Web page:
Heirloom

Notes from an Accidental Tomato Farmer

By Tim Stark
(Clarkson Potter, Hardcover, 9780767927062, 240pp.)

Publication Date: July 15, 2008

Other Editions of This Title: Paperback

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Selected by Indie Booksellers for the Fall '09/Winter '10 Reading Group List
“Tim Stark wants to leave his uninspiring job and figures that if he can lay claim to a few acres of his family's farm in Pennsylvania he might be able to make a go of it. He tells the story of a resourceful life and all of the interesting characters he meets along the way, from groundhogs and cantankerous neighbors to New York's top chefs. If you believe in supporting and buying locally grown produce, this entertaining, funny, and well-written memoir will be an inspiration.”
-- Harvey Finkel, Clinton Book Shop, Clinton, NJ


Description

Situated beautifully at the intersection of Michael Pollan, Ruth Reichl, and Barbara Kingsolver, Heirloom is an inspiring, elegiac, and gorgeously written memoir about rediscovering an older and still vital way of life.

Fourteen years ago, Tim Stark was living in Brooklyn, working days as a management consultant, and writing unpublished short stories by night. One evening, chancing upon a Dumpster full of discarded lumber, he carried the lumber home and built a germination rack for thousands of heirloom tomato seedlings. His crop soon outgrew the brownstone in which it had sprouted, forcing him to cart the seedlings to his family’s farm in Pennsylvania, where they were transplanted into the ground by hand. When favorable weather brought in a bumper crop, Tim hauled his unusual tomatoes to New York City’s Union Square Greenmarket, at a time when the tomato was unanimously red. The rest is history. Today, Eckerton Hill Farm does a booming trade in heirloom tomatoes and obscure chile peppers. Tim’s tomatoes are featured on the menus of New York City’s most demanding chefs and have even made the cover of Gourmet magazine.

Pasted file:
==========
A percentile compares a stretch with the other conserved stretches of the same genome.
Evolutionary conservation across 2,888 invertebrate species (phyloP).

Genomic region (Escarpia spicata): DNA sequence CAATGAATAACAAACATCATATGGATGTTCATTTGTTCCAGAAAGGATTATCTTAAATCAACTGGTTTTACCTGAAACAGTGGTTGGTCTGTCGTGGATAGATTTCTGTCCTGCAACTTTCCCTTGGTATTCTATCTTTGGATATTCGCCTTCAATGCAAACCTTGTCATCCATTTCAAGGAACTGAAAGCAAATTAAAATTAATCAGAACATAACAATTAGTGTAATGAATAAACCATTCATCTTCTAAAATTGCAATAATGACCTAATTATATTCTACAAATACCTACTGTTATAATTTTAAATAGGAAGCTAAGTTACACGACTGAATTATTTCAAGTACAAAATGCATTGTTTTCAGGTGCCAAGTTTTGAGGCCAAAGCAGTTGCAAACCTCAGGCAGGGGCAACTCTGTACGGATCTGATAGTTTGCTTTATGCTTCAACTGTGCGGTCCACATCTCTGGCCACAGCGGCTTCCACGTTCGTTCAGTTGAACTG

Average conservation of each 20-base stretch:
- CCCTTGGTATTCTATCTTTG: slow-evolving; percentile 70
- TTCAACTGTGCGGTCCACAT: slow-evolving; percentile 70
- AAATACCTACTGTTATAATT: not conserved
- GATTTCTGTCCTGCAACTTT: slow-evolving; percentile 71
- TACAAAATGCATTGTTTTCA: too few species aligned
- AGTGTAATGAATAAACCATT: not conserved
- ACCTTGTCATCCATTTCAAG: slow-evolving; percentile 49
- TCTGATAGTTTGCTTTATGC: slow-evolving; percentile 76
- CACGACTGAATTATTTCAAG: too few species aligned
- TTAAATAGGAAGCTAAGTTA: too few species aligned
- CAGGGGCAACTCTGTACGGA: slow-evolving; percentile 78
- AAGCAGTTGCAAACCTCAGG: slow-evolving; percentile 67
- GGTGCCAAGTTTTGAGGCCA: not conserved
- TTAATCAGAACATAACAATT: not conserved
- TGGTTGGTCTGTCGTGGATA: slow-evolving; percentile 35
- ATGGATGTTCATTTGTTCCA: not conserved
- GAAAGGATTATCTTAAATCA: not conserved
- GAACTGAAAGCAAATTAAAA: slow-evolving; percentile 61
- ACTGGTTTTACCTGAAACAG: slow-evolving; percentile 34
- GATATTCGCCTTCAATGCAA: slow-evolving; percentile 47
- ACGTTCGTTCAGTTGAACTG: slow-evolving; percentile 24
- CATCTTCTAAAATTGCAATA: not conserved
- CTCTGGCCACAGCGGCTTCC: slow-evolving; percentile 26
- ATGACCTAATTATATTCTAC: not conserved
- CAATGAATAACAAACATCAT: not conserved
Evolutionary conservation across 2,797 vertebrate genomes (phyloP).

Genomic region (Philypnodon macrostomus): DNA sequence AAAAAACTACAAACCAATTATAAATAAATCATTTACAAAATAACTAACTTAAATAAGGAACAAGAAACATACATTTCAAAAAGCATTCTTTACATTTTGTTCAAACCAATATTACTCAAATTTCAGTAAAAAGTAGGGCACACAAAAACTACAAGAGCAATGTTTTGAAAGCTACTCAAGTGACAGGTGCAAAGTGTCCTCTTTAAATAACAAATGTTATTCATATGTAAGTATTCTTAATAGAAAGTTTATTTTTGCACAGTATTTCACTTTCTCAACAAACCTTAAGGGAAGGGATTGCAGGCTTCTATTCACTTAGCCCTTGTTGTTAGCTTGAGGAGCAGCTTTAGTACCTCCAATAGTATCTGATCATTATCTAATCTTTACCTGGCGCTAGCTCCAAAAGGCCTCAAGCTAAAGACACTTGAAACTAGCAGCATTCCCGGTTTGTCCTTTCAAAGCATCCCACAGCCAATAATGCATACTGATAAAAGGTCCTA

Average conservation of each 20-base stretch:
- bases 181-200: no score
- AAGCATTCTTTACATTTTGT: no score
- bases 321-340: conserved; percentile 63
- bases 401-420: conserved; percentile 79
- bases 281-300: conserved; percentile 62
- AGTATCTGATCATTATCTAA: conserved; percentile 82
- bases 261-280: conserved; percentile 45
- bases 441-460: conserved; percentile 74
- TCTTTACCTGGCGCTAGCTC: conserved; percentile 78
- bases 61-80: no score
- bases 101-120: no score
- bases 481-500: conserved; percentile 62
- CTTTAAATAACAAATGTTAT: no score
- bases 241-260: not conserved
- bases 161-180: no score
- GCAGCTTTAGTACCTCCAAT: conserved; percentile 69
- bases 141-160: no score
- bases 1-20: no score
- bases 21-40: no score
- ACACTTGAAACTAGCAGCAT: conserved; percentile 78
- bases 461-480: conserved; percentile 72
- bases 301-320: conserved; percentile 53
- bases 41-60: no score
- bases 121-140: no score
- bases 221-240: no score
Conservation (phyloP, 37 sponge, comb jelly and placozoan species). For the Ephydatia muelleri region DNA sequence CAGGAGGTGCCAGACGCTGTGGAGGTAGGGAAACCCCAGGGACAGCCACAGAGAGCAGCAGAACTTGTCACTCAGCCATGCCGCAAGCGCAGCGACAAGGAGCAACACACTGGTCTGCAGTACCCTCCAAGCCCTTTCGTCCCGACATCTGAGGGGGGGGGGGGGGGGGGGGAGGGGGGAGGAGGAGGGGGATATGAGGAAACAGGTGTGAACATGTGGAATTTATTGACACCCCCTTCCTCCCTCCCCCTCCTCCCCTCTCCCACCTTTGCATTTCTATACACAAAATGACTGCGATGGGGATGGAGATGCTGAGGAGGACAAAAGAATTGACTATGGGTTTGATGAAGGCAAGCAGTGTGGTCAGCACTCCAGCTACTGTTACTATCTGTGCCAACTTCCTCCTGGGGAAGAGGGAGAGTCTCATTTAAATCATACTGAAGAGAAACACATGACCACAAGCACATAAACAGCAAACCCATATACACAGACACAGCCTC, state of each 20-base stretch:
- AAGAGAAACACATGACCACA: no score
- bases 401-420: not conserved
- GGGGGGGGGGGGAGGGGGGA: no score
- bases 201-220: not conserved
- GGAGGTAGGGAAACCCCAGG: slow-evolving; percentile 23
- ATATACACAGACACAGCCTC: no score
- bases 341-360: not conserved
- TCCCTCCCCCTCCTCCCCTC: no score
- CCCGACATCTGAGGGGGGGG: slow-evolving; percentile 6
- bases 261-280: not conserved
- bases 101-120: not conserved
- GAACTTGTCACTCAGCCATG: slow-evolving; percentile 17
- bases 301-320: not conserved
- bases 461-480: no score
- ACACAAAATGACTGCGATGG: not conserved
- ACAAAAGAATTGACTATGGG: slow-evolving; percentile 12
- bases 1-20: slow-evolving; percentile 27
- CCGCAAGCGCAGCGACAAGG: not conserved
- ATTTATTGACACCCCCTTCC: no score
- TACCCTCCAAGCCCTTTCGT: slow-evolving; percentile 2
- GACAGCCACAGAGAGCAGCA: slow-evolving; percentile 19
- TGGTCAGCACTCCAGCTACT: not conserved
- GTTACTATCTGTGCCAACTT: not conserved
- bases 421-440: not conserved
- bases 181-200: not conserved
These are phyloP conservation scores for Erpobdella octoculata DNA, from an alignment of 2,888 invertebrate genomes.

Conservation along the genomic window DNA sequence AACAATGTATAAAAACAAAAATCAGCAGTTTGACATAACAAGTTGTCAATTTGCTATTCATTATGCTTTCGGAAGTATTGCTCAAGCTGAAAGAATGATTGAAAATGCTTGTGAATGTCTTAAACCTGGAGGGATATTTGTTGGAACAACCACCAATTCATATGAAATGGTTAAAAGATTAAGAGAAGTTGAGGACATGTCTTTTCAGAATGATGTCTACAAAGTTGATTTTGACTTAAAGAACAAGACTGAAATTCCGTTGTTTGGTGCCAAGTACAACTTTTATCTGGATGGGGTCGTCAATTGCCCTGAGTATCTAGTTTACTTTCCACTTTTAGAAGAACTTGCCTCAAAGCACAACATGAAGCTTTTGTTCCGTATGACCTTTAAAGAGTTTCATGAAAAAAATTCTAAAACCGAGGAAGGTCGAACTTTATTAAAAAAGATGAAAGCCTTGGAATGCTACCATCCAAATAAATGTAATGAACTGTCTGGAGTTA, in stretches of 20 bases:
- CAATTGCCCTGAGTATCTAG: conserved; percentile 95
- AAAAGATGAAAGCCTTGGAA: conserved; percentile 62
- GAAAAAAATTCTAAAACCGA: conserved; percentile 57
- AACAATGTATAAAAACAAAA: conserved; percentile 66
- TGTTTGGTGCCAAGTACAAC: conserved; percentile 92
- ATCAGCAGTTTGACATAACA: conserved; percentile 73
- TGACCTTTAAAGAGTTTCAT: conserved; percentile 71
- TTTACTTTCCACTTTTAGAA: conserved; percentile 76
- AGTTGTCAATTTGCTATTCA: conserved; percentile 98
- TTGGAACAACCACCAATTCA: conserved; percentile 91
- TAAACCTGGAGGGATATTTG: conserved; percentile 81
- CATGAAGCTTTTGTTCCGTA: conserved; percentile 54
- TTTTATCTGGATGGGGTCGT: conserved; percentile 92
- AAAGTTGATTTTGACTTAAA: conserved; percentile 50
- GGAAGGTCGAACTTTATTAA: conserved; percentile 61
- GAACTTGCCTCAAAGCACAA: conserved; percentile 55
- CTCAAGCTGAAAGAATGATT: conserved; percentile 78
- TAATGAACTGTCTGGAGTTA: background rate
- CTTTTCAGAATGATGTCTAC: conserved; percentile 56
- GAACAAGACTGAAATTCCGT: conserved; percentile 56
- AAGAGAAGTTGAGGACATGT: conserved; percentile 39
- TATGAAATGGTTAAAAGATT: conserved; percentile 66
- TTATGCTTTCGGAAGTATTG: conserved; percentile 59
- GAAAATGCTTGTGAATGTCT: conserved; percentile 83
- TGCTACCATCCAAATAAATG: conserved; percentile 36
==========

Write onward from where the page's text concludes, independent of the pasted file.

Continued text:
About the Author

Tim Stark is the proprietor of Eckerton Hill Farm in Lenhartsville, Pennsylvania. His writing has appeared on National Public Radio as well as in Gourmet, Condé Nast Traveler, Washington Post, Missouri Review, Alimentum, and Organic Gardening. Tim and his farm have been profiled on National Public Radio.




Praise For Heirloom

"Lovingly crafted memoir about the author’s days producing organic veggies on his small farm in Pennsylvania Dutch country. Stark’s Eckerton Hill Farm provides fruits and vegetables for a discerning retail clientele at New York’s Union Square Greenmarket. The author also delights the palates of sophisticated foodies via the kitchens of the great chefs at Gotham’s priciest eateries. Readers get an introduction to regular farmer’s market customers and sellers and a field guide to the practices of Stark’s affable Amish and Mennonite neighbors. Other aspects of the author’s cultivation surface in references to diverse literary sources from Cheever to Crèvecoeur. It all combines to make entertaining light fare. A fresh writer’s salad garnished with an colorful dressing for foodies with a yen for sensual comestibles." --Kirkus Reviews